Instead, the question to answer is, “How far in the direction of cheaper healthcare resources will VA be allowed to move while risking veterans lives and safety?”

Rest assured this model is not being researched solely for veterans. Instead, once ACA collapses, the single payer model will be rolled out and the VA healthcare model will be the model for American healthcare nationwide.

It is apparent that the primary benefit here is solely focused on reducing the cost of fighting wait list backlogs at the expense of providing veterans with the highest quality healthcare possible.

Presently, clinical pharmacists are outnumbered by doctors at a ratio of 1 to 6. VA hopes to reduce that ratio to 1 to 3.

According to Glassdoor, the average base salary of a clinical pharmacist at VA is $114,000. Meanwhile, the average base salary of a medical doctor is around $198,000 at VA. So the cost reduction motive is clearly the driving force on the back of the wait list scandal.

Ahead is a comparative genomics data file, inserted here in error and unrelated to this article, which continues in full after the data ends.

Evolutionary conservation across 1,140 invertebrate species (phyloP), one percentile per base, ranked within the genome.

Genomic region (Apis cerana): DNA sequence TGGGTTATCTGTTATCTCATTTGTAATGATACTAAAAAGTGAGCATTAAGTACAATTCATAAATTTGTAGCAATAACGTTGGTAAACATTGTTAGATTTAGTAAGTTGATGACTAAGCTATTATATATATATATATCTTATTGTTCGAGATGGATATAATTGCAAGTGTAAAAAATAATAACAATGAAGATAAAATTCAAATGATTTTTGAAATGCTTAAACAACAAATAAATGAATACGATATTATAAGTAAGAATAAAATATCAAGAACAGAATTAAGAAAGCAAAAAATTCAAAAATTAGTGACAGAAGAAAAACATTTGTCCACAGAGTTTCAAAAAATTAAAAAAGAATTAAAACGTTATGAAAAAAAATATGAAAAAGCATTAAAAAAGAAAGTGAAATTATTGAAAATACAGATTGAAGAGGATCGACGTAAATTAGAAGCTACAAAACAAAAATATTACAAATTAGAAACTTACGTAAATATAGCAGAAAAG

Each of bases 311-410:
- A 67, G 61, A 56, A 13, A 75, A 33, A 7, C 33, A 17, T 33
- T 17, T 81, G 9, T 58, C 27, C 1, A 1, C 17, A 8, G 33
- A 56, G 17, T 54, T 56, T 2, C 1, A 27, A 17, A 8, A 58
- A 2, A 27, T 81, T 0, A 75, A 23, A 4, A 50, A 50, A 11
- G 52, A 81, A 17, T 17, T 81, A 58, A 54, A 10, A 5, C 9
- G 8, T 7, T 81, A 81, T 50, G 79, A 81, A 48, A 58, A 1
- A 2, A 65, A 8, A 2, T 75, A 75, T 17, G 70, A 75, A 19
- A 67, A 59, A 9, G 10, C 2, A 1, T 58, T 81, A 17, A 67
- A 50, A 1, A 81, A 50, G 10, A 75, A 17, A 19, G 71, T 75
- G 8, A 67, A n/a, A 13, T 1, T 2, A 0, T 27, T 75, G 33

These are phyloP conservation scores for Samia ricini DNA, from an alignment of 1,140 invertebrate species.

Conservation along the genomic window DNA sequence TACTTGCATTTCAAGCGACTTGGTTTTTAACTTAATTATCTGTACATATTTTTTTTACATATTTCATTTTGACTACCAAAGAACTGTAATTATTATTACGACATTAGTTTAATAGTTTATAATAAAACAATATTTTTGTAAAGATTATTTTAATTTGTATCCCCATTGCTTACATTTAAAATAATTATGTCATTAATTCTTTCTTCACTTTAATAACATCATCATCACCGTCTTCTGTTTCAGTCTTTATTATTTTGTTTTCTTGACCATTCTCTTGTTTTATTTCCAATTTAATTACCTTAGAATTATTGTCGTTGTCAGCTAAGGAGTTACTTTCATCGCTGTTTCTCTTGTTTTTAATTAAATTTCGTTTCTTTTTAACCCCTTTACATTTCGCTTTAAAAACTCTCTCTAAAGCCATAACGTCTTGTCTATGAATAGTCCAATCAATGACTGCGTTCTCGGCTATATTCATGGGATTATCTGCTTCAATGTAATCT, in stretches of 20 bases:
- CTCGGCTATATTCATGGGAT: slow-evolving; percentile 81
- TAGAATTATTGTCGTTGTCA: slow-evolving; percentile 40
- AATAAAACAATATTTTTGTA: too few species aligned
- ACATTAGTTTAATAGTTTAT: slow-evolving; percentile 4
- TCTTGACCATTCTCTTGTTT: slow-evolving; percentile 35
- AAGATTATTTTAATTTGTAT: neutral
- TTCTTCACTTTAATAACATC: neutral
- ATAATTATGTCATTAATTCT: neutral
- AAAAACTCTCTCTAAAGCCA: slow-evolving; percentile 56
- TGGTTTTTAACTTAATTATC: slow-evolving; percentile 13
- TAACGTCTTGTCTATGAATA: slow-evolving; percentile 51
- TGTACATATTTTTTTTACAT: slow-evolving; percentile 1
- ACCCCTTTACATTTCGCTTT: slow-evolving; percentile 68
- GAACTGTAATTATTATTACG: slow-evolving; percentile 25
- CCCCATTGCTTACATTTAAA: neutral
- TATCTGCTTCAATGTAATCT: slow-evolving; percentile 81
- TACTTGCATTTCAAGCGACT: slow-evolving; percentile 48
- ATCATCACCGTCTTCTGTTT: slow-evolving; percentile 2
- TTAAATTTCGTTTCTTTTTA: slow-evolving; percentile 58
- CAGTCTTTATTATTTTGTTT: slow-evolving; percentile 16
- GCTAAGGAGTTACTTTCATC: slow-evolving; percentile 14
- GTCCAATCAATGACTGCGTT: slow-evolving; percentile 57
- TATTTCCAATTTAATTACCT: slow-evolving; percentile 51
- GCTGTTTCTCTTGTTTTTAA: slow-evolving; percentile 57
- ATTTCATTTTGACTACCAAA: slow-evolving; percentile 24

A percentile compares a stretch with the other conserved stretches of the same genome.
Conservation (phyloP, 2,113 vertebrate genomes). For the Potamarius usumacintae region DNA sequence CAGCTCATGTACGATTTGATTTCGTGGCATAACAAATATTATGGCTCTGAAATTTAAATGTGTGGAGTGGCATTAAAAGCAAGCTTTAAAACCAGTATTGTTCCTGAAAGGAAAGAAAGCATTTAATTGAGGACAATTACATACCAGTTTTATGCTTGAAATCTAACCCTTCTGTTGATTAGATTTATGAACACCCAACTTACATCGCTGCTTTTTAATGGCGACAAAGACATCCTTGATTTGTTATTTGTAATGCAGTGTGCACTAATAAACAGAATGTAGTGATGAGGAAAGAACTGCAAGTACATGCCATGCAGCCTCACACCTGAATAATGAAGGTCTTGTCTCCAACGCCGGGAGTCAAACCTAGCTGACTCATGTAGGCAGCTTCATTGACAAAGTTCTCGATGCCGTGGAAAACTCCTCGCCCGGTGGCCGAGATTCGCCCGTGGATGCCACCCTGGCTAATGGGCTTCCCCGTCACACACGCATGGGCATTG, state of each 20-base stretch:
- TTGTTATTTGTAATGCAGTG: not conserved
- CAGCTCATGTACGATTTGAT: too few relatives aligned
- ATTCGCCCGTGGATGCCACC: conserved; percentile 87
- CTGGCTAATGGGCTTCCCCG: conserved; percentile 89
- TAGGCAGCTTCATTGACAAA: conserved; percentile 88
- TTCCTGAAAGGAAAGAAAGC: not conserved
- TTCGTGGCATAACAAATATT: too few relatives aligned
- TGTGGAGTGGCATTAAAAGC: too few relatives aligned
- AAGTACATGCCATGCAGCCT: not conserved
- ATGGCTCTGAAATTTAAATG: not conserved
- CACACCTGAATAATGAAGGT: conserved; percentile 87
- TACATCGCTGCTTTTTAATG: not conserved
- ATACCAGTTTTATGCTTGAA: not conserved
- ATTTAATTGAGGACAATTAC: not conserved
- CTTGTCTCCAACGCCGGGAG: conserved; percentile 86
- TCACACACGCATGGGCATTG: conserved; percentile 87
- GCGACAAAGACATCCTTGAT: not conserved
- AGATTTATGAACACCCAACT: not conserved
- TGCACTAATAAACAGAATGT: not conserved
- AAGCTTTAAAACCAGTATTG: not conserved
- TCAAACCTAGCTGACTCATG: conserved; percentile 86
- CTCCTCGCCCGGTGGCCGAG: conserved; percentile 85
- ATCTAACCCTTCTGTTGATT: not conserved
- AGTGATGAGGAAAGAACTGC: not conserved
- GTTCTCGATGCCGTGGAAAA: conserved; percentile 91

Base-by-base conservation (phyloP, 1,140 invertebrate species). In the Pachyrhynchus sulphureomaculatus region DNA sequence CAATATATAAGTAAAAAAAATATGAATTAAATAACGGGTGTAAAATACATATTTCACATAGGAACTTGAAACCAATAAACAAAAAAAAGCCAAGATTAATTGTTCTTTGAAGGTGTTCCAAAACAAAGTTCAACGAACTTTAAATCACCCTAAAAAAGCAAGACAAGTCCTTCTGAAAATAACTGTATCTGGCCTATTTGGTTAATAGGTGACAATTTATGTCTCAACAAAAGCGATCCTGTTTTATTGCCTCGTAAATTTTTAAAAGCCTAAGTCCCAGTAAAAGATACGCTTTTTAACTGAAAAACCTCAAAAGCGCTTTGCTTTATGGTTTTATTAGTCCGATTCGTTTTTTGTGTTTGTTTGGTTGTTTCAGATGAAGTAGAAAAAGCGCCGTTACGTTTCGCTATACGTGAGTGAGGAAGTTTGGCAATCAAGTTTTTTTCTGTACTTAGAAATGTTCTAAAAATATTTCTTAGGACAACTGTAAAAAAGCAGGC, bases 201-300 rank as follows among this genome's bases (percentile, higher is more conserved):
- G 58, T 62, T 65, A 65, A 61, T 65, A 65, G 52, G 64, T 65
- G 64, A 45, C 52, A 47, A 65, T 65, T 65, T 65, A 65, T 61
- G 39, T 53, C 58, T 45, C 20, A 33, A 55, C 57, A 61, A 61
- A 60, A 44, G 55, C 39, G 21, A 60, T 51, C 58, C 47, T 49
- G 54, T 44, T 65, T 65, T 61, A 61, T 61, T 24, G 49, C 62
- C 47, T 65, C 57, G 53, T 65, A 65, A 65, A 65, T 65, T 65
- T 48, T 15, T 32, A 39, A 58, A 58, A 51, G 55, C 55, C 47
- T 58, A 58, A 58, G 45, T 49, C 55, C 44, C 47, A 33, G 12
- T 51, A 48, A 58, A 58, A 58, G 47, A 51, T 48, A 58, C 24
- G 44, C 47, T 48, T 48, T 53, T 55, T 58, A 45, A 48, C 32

VA will be able to hire almost two pharmacists for every medical doctor. At this rate, it will likely become even harder in the future to meet with a primary care doctor moving forward.

This means VA intends to maintain its status quo of unreasonably low access to medical doctors to save a buck without longstanding research supporting this kind of reduced training for primary care providers or the legal impact on the practice of medicine bar in every state.

Healthcare will usurp the practice of medicine where nurses and pharmacists will merely check boxes that a computer tells them to consider rather than thinking through the presentation of the patient before them in a cohesive manner while “practicing medicine” as in the past many decades.

This is uncharted territory folks, and it is being done on the backs of the dead veterans whose tragic stories gave rise to the call for immediate solutions. Instead, we are given band-aids to fix massive shortages in access to medical doctors.

Is this the direction and consideration VA promised America when it swore it would reduce the wait list? What other maneuvers does VA have up its sleeve that have not been revealed yet?

Training Of A Clinical Pharmacist